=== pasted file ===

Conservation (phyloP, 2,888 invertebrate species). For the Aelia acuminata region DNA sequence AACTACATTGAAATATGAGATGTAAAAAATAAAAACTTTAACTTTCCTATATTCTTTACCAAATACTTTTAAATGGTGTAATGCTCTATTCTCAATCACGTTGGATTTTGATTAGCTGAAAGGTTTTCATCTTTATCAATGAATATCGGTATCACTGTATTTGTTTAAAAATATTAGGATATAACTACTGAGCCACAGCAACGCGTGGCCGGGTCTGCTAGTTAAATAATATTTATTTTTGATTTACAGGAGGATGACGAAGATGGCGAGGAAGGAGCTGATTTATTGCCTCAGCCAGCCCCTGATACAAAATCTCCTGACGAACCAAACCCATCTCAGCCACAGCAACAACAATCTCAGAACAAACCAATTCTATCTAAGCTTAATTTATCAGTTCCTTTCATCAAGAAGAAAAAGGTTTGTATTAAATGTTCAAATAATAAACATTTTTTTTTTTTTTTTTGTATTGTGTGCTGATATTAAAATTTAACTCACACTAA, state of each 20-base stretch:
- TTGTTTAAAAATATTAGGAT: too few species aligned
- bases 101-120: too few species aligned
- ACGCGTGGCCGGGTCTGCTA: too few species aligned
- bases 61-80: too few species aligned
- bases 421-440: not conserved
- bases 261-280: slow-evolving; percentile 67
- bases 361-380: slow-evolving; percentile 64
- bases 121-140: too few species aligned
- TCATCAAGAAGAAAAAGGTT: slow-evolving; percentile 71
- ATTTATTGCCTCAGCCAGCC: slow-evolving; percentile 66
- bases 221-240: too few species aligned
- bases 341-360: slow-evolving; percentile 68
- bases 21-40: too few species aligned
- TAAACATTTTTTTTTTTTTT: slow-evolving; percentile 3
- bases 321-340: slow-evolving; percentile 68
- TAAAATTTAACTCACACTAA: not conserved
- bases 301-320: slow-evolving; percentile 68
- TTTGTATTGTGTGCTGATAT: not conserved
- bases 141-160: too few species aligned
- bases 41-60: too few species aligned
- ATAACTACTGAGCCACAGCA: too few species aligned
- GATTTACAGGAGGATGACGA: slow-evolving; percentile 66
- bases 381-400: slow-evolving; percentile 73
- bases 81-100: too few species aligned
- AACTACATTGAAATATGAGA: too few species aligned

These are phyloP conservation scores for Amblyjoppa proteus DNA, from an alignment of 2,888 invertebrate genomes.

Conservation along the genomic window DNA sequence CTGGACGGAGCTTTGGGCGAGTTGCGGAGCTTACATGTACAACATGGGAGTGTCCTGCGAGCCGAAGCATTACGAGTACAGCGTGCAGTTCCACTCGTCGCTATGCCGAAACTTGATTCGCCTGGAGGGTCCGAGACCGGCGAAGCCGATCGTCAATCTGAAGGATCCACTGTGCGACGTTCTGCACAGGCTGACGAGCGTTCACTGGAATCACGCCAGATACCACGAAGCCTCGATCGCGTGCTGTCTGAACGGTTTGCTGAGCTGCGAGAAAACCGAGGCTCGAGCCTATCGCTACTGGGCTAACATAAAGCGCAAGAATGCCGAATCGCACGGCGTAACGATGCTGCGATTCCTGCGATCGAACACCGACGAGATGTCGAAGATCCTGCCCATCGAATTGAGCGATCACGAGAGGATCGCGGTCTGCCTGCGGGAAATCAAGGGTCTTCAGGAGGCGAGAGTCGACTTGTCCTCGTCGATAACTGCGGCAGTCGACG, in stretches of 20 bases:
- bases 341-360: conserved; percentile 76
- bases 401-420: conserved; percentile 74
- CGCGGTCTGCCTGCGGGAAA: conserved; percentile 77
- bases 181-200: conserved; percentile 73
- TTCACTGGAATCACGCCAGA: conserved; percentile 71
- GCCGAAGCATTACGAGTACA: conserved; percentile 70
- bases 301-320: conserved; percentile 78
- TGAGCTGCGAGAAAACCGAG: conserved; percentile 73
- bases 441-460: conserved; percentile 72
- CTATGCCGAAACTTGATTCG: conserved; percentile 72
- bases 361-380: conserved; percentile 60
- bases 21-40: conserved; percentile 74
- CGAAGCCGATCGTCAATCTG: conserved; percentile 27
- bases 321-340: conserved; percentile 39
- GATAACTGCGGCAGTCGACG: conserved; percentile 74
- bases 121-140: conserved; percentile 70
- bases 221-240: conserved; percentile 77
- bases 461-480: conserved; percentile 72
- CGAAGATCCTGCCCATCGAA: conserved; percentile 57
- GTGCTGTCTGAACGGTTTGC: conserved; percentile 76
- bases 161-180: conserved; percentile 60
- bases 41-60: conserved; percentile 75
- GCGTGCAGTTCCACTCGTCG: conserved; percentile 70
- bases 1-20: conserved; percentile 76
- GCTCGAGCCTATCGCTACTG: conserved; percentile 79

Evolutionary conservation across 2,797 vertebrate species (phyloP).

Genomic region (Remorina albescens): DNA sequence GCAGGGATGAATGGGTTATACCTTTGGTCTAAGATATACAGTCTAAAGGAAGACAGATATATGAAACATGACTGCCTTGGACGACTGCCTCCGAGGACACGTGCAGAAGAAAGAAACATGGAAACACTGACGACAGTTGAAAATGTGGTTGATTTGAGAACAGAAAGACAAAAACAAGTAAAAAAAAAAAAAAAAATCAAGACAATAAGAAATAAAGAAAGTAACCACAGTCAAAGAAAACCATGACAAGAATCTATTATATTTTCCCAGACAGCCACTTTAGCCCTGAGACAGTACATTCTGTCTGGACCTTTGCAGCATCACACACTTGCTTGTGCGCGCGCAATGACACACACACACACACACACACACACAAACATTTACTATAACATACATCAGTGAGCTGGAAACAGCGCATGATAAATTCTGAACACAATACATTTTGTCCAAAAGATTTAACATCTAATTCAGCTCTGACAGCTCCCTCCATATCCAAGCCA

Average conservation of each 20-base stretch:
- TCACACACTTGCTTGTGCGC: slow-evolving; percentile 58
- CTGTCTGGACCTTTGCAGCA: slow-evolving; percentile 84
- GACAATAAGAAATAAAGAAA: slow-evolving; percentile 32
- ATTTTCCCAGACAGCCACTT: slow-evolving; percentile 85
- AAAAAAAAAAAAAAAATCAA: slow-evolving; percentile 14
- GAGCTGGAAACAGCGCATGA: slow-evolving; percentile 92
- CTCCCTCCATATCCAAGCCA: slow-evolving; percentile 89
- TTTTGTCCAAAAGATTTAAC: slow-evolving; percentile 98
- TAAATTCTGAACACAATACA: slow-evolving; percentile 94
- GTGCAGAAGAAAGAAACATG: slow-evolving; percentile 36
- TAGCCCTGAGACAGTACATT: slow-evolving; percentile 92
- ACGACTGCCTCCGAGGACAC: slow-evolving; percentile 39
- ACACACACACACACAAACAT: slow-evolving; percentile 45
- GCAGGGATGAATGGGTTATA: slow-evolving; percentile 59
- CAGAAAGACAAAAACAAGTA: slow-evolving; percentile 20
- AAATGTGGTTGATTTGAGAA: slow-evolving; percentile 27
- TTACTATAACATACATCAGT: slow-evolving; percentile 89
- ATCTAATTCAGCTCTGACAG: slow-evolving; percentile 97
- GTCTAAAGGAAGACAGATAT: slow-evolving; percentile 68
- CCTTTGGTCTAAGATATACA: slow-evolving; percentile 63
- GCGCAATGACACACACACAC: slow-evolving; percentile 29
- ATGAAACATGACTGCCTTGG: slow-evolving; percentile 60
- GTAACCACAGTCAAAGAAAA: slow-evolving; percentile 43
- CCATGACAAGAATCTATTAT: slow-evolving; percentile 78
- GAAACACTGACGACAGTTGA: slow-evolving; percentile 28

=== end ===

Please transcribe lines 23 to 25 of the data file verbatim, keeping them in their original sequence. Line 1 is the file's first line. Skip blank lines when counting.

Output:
- GATTTACAGGAGGATGACGA: slow-evolving; percentile 66
- bases 381-400: slow-evolving; percentile 73
- bases 81-100: too few species aligned